For our final review in the “Only on PSN” campaign, we turn to Payday: The Heist. In Payday: The Heist you play as one of four criminals. Your objective is to pull off a heist and walk away with the most cash, gold, diamonds, and valuables you can grab. Along the way, you will encounter any combination of guards, police, and SWAT officers as they try to prevent you from walking away with the goods. How successful you are all depends on how well you can control hostages, suppress the police, and find your way to the payload.

Essentially, Payday is an objective-based, first-person-shooter. You will be briefed on the situation at hand, be given a list of objectives, and you have as much time as you need to get yourself into position to start the heist. Once you are satisfied that you are ready, press a button and the heist starts. You’ll then be given a list of objectives that you need to accomplish to pull of the heist successfully. These objectives range from setting up equipment to defending points while you are raided by police.  Once you successfully complete all the objectives, you will have to escape to the getaway car to secure your payday.

The beauty of this game is that there are a number of locations outside of the typical bank robbery setting. This adds depth to the game, keeping players engaged in the premise of pulling off a robbery. From bridges to slaughter houses, you will experience a number of different environments instead of playing the same level over and over again, as you end up doing in other FPS games. This is a nice feature, considering that, with such a simple premise, the game could easily get trapped into a repetitive circle of gameplay. Luckily, this trap is avoided with new objectives for each stage and a fresh look at an oft repeated concept.

The respawn system in this game is particularly interesting; yet again, it makes a subtle change that keeps this game interesting while not falling into the mold that its predecessors set. The system works something like this: once you take enough damage, you will fall to the floor. If you are revived by a teammate during this time, you are back in action. If your teammates don’t revive you in time, you will be captured by the police. This is where the system takes an interesting spin. At this point, one of two different scenarios can pan out. You can either wait a minute or two, break free, and find your way back into the heist, or at the end of the police raid, you can be exchanged for a hostage. If your teammates want you back, they have to locate the hostage the police want, and the exchange will be made. Hostages can include civilians, bank employees, or police officers. Capturing police officers was an interesting addition, not to mention a good way to replenish your hostages.  Police officers often find a way to free hostages quickly, especially if you aren’t paying attention. When you consider the hostage exchange dynamic, it was a good way to add some variety to the gameplay.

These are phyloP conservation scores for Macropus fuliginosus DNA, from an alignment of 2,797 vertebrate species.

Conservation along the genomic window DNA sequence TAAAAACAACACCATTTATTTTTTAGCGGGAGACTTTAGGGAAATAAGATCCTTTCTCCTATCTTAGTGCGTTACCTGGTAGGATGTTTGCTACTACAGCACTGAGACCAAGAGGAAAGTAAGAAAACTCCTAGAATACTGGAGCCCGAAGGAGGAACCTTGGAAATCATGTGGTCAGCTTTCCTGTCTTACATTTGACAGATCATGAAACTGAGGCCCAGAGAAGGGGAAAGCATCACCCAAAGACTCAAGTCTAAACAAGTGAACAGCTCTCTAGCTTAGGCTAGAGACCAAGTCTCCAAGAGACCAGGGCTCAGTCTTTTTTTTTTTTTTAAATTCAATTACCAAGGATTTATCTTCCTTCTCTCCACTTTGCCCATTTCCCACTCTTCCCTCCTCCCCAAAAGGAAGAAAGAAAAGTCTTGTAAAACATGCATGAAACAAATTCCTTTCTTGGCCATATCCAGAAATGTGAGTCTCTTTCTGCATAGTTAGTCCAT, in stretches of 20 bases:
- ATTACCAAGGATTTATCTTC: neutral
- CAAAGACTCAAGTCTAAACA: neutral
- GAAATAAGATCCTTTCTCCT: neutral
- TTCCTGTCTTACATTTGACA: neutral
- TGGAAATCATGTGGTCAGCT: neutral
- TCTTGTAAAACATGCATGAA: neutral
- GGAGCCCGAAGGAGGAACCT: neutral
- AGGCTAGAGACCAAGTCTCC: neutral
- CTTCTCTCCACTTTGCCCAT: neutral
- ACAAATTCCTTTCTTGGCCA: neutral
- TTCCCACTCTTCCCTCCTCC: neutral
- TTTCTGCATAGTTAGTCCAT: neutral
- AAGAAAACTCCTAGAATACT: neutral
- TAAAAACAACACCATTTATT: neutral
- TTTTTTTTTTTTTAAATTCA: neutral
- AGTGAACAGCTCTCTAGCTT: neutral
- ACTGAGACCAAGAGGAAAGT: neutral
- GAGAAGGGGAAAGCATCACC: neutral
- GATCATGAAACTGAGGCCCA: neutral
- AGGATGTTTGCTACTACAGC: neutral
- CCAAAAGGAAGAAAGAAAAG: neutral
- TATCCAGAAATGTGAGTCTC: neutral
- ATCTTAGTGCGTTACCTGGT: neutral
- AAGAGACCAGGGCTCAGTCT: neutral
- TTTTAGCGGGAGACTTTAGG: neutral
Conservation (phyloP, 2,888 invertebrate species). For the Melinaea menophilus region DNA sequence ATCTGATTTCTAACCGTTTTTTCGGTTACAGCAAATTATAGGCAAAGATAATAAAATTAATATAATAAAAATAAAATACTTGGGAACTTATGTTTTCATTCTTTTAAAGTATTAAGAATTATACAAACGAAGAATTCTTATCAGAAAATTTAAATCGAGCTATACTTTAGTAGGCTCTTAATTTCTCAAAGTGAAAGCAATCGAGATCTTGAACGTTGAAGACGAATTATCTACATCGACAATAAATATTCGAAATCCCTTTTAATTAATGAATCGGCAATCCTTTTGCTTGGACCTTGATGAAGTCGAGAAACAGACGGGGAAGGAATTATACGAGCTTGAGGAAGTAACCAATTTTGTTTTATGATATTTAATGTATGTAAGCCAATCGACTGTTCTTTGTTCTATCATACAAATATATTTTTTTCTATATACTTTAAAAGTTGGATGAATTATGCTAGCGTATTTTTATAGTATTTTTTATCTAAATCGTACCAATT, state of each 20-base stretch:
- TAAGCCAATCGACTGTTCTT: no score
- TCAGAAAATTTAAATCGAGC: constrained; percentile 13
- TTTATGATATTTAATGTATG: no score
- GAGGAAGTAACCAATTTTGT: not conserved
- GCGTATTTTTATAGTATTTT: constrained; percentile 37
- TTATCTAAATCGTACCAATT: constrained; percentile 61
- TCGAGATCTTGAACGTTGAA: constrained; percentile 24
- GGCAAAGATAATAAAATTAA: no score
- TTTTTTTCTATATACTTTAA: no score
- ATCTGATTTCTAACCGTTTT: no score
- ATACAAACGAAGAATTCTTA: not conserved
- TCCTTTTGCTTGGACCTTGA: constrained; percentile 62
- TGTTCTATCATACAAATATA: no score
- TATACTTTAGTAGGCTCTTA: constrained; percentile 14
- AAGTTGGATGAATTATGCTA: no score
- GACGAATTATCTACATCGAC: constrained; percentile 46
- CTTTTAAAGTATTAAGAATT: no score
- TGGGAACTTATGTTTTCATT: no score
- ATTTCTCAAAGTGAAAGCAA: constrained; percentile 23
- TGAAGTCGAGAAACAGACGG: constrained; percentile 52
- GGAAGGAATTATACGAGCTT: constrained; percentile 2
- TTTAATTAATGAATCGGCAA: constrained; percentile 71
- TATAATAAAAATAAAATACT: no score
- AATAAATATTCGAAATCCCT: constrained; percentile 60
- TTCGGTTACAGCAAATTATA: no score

The leveling system is adequate, but confusing. You get reputation points from accomplishing tasks from the task list, as well as finishing any side objectives that may pop up. You use these reputation points to level your character up, which gives you access to new weapons. The problems with Payday‘s system is apparent in the lack of any progress bars. You don’t know how many reputation points you need to get to the next level, and that is extremely frustrating when you are making a push to get to the next level. There is very little explanation of how this system works, so you find yourself wading through trial-and-error until you start progressing the way you want to.

There is a co-op mode that will allow you to bring in up to four human players in a game. You will always have a team of four people in a game, but any missing players will be replaced by AI characters. If you have a full team of four human players, the co-op is a great and compact experience. Games don’t take a long time to play, so given twenty to twenty five minutes, you can play a stage from beginning to end. The problem with the co-op mode resides with the AI characters. AI characters tend to follow you around instead of taking cover, capturing, or watching the hostages. To really get the most out of this mode, it is strongly recommended to get some friends and play that way.

Payday: The Heist is a good first person shooter game despite its shortcomings. There is a decent amount of weaponry, nice variety of stages, and an interesting respawn twist to the standard FPS system. The game is easy to approach, but when it comes down to the finer details of the game, the lack of a comprehensive instruction manual really holds the game back. The multiplayer makes this a better game, as long as you can fill the four man roster. If you don’t have a full house, the AI characters can’t hold their own, which makes the difficult stages in the game even more difficult. Overall, I would recommend this game for FPS fans or those with friends who are FPS fans, as this game will offer you an experience that is different enough from the norm to make this something you should play.

[xrr rating=8/10, max_stars=10]


This review is based on a review copy of the Playstation 3 version of Payday: The Heist provided by Overkill Software and Sony Online Entertainment.

About The Author

Joe Marchese is the founder / Editor in Chief of New Gamer Nation. He has been a gamer for his whole life but has been focusing on his passion to deliver the industry's new to New Gamer Nation. He is an expert of video game culture and has been featured on Fox News Online. Don't be shy to reach out and let him know what you think!